• Equipment check. Check all your equipment ahead of time, making sure your drone’s batteries are fully charged and that all sensor(s)/camera(s) you plan to use are functioning correctly. The last thing you want is to be surprised with faulty equipment or insufficient batteries once you’re in the field.

2. Flight Planning

  • Determine altitude. The altitude at which you fly plays an important role in the resolution of your survey images. Lower altitudes yield higher resolution but cover less ground per image, so it’s a balance between speed and quality. You’ll have to decide the best altitude for your drone survey based on the specific requirements of the project.
  • Set waypoints. Using drone surveying software, predetermine the drone’s flight path by setting waypoints. This ensures comprehensive coverage of the survey area.
  • Overlap settings. For photogrammetry surveys, set a significant overlap between images (often 60-80%). This overlap is crucial for generating accurate 3D models.

3. Flight Execution

  • Takeoff. Launch the drone from a clear, open space.
  • Monitor the flight. As the drone follows its predetermined path, keep an eye on its progress, battery levels, and any potential obstacles to the flight path.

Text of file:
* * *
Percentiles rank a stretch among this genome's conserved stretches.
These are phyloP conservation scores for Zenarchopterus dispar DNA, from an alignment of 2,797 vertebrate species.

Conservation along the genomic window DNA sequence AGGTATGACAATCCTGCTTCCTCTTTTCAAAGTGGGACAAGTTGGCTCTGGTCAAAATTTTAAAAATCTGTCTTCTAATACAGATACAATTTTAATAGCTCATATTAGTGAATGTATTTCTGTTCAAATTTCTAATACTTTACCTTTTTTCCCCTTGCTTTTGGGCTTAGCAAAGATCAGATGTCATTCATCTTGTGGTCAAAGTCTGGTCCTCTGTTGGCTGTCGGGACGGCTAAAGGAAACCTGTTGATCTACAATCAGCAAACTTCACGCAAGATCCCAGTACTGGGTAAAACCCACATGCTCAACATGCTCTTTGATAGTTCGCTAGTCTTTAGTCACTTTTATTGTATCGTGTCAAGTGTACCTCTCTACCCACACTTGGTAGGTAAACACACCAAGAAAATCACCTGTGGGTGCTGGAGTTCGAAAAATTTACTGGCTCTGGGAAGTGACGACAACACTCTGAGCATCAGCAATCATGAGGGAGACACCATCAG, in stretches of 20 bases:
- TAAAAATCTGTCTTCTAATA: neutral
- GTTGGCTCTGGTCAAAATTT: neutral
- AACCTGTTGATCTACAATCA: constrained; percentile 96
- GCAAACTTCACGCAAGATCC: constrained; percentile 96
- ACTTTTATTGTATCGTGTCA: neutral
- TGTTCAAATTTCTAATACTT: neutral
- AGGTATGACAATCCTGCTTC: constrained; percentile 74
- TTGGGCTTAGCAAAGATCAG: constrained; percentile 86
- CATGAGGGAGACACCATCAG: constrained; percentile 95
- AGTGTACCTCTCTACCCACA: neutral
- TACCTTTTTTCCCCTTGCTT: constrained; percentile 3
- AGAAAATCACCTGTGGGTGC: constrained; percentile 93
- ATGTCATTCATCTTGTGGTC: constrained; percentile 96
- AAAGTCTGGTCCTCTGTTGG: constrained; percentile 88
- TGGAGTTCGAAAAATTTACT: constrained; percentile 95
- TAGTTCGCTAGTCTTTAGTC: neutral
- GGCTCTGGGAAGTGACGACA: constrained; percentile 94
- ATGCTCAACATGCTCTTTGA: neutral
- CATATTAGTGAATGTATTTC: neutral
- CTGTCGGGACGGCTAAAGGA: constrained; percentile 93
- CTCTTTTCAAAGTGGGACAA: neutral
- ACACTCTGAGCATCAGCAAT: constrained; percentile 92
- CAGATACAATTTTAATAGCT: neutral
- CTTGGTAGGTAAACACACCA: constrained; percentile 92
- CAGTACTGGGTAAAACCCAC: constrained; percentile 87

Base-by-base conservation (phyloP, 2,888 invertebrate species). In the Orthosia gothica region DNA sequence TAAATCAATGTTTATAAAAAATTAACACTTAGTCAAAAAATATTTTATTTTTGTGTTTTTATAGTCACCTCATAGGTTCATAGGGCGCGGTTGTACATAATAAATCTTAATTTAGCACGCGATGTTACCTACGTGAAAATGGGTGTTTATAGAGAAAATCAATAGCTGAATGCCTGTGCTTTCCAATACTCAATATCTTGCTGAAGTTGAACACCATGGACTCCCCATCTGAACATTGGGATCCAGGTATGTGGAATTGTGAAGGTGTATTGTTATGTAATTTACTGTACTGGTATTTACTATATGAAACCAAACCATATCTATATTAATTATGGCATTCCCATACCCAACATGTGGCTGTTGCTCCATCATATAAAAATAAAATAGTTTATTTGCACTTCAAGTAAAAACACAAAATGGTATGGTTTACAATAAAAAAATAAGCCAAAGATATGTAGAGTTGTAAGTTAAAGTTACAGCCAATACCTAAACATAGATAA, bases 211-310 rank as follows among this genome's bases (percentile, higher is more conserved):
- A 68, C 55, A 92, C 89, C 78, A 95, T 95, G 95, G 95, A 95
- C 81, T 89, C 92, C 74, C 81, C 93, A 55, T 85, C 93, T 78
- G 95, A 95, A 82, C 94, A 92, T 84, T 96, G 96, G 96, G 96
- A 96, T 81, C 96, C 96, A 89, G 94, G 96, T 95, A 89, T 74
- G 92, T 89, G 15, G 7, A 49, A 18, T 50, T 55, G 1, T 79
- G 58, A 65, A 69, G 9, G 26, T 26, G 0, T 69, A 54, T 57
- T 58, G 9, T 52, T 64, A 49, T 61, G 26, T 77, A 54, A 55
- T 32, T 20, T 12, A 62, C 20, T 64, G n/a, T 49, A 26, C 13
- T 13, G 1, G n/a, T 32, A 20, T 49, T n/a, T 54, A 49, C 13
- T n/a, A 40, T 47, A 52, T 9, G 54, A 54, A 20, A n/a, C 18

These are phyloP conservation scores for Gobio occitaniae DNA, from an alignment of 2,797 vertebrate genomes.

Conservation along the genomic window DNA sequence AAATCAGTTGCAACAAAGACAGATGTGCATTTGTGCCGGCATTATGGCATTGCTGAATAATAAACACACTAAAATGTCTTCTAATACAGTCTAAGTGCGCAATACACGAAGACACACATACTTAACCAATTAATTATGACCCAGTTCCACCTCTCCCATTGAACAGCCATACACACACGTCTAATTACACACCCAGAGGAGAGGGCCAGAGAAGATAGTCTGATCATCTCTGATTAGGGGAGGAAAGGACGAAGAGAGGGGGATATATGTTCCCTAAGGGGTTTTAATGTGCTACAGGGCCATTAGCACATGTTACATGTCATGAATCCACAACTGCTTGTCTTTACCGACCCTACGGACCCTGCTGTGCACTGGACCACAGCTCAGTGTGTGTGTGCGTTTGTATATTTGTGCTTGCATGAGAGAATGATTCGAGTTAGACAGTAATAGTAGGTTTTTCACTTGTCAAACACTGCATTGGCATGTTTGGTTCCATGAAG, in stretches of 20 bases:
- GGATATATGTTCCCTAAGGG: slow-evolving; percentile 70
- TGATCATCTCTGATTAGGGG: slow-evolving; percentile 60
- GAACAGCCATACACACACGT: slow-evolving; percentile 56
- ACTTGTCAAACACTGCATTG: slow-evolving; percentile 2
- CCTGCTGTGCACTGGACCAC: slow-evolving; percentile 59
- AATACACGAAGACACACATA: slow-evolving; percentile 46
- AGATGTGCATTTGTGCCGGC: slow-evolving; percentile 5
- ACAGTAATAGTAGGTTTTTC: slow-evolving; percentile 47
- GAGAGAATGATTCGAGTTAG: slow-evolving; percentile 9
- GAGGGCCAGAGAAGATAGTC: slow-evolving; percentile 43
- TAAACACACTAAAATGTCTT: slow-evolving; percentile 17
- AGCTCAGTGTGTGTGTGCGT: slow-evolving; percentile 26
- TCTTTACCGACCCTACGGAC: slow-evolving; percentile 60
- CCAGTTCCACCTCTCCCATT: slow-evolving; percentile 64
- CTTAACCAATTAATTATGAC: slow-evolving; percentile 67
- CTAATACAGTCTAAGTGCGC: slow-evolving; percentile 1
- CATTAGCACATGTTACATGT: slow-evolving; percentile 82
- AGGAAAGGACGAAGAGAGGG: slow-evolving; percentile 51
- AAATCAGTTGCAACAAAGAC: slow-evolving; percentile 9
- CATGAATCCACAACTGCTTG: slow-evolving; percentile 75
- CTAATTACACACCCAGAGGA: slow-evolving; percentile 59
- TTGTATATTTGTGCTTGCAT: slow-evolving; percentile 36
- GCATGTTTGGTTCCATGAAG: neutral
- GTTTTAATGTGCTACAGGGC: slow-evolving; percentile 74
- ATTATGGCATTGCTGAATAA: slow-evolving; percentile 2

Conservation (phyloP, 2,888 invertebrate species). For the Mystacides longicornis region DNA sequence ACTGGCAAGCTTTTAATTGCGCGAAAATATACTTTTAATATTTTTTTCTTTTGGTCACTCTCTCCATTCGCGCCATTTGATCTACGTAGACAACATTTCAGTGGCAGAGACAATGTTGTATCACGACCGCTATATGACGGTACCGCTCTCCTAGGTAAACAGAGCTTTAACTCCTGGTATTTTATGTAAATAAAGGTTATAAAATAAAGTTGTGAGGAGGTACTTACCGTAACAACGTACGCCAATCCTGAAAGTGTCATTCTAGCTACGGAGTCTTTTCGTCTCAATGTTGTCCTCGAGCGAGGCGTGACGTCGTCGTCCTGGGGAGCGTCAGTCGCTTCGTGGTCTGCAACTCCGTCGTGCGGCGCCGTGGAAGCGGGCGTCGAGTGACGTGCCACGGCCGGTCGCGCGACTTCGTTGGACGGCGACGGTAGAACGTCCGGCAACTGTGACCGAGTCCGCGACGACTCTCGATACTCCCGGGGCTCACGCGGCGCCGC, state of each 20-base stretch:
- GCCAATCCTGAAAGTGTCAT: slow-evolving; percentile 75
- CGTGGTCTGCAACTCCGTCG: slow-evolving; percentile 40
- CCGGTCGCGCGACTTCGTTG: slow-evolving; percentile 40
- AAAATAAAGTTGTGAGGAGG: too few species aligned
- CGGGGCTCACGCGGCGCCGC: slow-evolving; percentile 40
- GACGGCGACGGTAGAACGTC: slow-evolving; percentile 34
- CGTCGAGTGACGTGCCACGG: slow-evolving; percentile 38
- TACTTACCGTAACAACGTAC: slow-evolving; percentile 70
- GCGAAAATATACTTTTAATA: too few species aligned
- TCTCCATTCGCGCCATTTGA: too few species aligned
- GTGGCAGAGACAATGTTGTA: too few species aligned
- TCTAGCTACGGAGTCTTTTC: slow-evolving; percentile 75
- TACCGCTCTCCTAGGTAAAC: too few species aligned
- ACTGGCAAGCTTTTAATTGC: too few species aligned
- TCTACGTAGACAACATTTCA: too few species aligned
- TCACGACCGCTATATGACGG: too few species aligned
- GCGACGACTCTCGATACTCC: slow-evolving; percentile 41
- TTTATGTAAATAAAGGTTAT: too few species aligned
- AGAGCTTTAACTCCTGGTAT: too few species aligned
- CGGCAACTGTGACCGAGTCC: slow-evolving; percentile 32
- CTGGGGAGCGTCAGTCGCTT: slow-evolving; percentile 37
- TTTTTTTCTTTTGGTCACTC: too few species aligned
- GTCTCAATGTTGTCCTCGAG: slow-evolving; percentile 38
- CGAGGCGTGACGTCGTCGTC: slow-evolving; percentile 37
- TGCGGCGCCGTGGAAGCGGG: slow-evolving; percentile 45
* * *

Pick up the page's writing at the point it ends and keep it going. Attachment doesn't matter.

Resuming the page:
• Land safely. Once the survey is complete, safely land the drone in the designated area. Make sure to keep a clear space for landing and to wait until the drone is powered off before approaching it.

4. Data Storage and Processing

  • Data transfer. After collecting your survey data, transfer the collected data—whether it’s photos, LiDAR data, or other sensor readings—from the drone’s storage to a computer.
  • Software processing. Use specialized drone surveying software (see the last section of this guide for software recommendations) to stitch together your RGB images, creating detailed orthomosaics or 3D models. For LiDAR, software can process the data to form different kinds of point clouds, including digital terrain or surface models.

5. Create Your Report

  • Organize findings. Structure your survey data in a coherent manner, presenting the most significant findings first.
  • Visual data. Include the orthomosaics, 3D models, or any visual representations generated from the survey.